IN Popular Science Monthly, Hereward Carrington, Ph. D., describes some of the ruses to which alleged mediums have resorted to impose upon the credulous. Nothing could be simpler than these tricks—both to accomplish and to understand.
You sit around a table with ten other believers in spiritualism, the hands of all eleven of you spread out flat and your little fingers touching. Next to you is the medium—a big, likable fellow with a kind, frank face.
“If the spirit moves,” says he, fixing his eyes on you, “I shall produce some startling phenomena with the very hand that your little finger now touches.”
It sounds incredible. “Not if I know it,” you say to yourself, pressing your little finger harder against his. You are determined that he shall not remove that hand—not for the fraction of a second.
Then the lights are lowered. Under cover of the darkness, the medium is seized with a series of convulsive twitches and spasms. His hands shake, and the table trembles.
However, you are not to be caught napping. You exert still more pressure on your little finger, and his hand is still there—or was. For lo ! a dinner-bell is suddenly rung in your ears, a whistle is blown, a gong is struck, and a flashlight shines in your face.
You are not only amazed and bewildered—you are really scared. And when the lights are turned on, there, just as you anticipated, is his hand with yeur little finger resting on it. You could swear away your reputation that he had not moved it. How, then, did it all happen?
Do you recall the instant when he was seized with convulsive twitches? At that time he was drawing his hands nearer and nearer together until, in one violent spasm, he had withdrawn one hand altogether—the very hand under your little finger!
Oh, yes, you regained control of it again instantly, and you forgot all about the loss of it a moment later.
The fact is that the medium substituted the outstretched first finger of his other hand for the little finger of the hand you held—so that then you and the man on the other side of him were both controlling the same hand, leaving the remaining hand free to perform the manifestations. Can you imagine anything which would be more simple than this?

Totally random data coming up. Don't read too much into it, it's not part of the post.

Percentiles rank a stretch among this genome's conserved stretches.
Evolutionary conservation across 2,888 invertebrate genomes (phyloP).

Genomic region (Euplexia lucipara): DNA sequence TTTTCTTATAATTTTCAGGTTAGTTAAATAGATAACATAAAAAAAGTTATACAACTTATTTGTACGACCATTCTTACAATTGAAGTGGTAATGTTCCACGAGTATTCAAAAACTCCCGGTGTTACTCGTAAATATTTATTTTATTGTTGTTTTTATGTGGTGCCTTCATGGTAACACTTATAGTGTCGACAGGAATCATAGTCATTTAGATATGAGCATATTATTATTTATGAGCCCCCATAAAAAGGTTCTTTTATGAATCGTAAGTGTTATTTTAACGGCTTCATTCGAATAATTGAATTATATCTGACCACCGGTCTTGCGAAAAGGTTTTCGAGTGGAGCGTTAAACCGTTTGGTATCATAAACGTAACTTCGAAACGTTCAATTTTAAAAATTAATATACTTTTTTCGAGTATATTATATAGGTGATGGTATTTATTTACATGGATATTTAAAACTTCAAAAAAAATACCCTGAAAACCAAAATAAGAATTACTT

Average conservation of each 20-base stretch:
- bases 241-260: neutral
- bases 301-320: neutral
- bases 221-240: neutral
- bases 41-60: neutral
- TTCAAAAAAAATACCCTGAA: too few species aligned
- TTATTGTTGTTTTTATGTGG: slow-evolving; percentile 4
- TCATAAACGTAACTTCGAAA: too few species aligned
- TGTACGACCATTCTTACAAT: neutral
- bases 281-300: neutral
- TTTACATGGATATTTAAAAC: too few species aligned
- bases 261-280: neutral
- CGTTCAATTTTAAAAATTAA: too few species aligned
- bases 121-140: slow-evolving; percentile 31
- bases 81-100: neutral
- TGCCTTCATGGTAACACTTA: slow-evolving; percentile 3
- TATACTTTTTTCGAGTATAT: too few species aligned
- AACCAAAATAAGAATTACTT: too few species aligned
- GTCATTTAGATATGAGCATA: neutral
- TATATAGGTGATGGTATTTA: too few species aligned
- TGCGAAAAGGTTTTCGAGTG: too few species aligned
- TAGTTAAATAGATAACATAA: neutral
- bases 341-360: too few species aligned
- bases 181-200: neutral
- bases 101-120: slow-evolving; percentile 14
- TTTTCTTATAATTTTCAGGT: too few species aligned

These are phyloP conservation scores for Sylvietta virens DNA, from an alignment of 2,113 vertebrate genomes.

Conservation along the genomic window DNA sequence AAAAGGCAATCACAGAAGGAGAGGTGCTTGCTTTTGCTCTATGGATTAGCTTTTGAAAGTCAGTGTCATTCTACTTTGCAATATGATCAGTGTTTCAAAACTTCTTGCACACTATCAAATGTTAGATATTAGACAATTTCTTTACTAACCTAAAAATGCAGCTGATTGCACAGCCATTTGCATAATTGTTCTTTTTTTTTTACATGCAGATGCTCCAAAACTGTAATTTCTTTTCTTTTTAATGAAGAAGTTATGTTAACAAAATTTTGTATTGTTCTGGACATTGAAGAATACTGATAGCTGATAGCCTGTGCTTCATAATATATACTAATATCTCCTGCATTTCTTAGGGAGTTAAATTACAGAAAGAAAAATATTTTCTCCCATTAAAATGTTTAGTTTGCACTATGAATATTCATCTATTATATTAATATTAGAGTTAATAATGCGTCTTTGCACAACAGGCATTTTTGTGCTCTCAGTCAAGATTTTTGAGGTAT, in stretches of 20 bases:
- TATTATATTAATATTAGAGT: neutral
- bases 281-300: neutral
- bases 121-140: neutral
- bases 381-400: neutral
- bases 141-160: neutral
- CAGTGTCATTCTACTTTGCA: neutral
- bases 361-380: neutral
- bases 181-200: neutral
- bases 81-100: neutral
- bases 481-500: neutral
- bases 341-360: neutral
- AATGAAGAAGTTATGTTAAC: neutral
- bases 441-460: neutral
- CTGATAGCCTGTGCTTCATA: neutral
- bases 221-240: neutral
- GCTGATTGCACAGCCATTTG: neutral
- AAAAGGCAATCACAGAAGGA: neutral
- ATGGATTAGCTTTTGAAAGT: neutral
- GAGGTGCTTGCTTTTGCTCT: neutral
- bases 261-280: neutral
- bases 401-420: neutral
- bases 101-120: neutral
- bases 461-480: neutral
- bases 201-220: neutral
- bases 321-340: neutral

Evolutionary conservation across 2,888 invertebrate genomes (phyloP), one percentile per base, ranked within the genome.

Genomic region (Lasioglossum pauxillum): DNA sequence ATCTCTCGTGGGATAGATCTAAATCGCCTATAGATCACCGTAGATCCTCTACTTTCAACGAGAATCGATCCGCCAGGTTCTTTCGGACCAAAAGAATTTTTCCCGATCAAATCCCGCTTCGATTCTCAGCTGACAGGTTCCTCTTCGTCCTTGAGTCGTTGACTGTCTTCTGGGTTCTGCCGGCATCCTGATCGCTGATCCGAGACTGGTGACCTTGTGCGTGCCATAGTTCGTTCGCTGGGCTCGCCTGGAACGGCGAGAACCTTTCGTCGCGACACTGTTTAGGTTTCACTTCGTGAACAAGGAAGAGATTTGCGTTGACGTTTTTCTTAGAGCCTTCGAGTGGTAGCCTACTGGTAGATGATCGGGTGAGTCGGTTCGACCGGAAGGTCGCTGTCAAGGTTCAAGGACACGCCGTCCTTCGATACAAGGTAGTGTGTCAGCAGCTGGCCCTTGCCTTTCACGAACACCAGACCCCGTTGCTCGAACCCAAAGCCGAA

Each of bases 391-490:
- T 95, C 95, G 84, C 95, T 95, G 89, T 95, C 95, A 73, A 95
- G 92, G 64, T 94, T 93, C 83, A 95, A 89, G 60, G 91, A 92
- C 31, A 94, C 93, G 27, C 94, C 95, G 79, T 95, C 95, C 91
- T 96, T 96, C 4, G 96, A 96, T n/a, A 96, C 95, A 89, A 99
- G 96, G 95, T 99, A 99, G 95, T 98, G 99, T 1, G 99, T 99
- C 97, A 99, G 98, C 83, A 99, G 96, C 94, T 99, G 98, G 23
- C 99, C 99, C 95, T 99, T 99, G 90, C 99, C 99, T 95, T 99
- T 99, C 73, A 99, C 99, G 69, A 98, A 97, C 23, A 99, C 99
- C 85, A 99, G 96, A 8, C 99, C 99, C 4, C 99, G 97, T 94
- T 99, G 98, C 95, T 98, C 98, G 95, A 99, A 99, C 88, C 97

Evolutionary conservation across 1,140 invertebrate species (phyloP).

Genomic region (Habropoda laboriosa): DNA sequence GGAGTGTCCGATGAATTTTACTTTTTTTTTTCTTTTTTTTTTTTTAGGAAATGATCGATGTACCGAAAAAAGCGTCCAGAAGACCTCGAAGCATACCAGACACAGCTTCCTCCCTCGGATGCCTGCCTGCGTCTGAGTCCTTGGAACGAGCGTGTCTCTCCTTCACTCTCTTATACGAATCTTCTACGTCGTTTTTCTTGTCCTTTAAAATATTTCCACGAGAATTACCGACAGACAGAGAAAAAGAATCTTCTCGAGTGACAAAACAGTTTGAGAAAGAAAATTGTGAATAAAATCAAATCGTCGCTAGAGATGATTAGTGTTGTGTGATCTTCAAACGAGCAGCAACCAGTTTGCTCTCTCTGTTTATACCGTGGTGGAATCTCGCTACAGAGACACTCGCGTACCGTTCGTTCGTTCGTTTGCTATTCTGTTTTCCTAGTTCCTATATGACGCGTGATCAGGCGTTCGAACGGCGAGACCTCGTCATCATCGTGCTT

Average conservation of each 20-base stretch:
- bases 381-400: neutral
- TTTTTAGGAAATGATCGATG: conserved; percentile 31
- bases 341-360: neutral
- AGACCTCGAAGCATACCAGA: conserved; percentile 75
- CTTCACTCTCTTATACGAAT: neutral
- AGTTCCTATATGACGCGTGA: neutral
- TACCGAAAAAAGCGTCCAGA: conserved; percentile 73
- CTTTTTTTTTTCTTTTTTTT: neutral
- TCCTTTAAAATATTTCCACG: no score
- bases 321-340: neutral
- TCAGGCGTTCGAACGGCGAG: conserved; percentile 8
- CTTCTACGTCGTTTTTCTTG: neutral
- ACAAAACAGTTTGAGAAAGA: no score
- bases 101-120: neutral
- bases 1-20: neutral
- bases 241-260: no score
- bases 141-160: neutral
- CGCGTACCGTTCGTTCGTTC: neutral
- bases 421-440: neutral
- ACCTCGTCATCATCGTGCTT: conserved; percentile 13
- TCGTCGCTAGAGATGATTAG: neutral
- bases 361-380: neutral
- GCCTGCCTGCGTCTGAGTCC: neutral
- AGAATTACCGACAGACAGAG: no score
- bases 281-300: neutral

But there are more elaborate demonstrations of the same character. The whole hand of the medium may be apparently controlled; yet he manages to release it all the same ! He sits in a chair and places his two hands on his knees, while an investigator sits on either side of him. The man on his right side grasps his right wrist, while the medium himself grasps the wrist of the man on his left side. Thus a circle is formed in which the medium is holding the wrist of one man, and is, in turn, having his other wrist held by the other man. Obviously, the wrist in the grasp of the other man cannot possibly be used to produce the manifestations. But they do take place, nevertheless.
After the lights are turned out, the medium requests the man on his right to remove his hand for a moment.
“I want to use my handkerchief,” he says. In a moment he returns his hand. Returns it? What he does, in reality, is this. He slips both feet forward and crosses his knees, the left knee being on top. Then, when he requests the man on his right to hold his hand again, he allows him to hold his left wrist—the one that is holding the wrist of the man on his left. The right hand is now free. The man on the left cannot tell that the hand has been removed, as, indeed, it has not; and the man on the right cannot. tell that any change has taken place
in the position of the hands, since he grasps a wrist which the medium tells him is his right hand. Since there is only one knee, the trick cannot be discovered if an investigator feels the other knee.